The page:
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The Federal Housing Administration (FHA) announced last month that, under certain circumstances, it will lower its required owner-occupancy standard for approved condominium developments effective immediately. FHA currently requires that approved condominium developments have a minimum of 50 percent of the units occupied by owners. However, the agency determined this requirement can be lowered to 35 percent for existing condo developments provided the project meets certain conditions. Read FHA’s mortgagee letter.
The Housing Opportunity through Modernization Act of 2016 (HOTMA) directed the FHA to issue guidance regarding the percentage of units within an approved condominium development that must be owner-occupied. While having too few owner-occupants can detract from the viability of a project, requiring too many can harm its marketability. It is FHA’s position that owner-occupants serve to stabilize the financial viability of the projects and are less likely to default on their obligations to homeowner associations than non-owner occupants.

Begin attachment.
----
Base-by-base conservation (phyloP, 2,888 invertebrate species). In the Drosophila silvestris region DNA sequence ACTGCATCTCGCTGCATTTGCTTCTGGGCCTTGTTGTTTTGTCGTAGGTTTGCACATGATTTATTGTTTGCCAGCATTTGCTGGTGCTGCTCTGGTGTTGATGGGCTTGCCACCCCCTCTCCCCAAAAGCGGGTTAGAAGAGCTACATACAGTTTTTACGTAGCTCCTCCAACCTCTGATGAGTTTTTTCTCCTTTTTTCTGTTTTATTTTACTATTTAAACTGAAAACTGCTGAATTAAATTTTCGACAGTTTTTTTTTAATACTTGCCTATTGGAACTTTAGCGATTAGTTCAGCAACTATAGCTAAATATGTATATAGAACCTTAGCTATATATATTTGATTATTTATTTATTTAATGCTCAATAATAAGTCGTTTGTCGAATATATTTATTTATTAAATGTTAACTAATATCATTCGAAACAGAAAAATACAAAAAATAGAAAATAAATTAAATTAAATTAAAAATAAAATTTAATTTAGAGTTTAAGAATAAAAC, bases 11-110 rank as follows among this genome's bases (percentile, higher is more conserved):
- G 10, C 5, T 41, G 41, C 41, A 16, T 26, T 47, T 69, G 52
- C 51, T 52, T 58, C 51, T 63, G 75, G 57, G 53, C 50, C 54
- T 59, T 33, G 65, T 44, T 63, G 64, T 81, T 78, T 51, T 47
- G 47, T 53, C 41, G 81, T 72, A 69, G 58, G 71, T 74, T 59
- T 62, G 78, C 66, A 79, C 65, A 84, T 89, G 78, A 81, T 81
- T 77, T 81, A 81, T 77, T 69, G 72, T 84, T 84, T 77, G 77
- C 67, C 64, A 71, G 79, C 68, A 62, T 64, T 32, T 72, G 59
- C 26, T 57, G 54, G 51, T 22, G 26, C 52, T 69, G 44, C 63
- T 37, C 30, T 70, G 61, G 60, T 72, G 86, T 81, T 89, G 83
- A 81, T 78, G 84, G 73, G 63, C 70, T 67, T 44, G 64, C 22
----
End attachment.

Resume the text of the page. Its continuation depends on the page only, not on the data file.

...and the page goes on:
For some condominium projects, the existing owner-occupancy requirement is necessary to maintain the stability of FHA’s Mutual Mortgage Insurance Fund (MMIF). In certain instances, however, FHA believes that it would be possible to protect the Fund while allowing a lower percentage of owner-occupants. HUD’s experience shows that higher reserves, a low percentage of association dues in arrears, and evidence of long-term financial stability allow for a lower owner-occupancy percentage without undue risk to the MMIF.
For existing condominium developments greater than 12 months old, FHA will lower the owner-occupancy requirement to as low as 35 percent under the following conditions:
For condominium projects that are proposed, under construction (including existing projects less than 12 months old) or gut rehab conversions, FHA will maintain its current owner-occupancy percentage of 30 percent.
HUD’s mission is to create strong, sustainable, inclusive communities and quality affordable homes for all.
More information about HUD and its programs is available on the Internet
at www.hud.gov and http://espanol.hud.gov.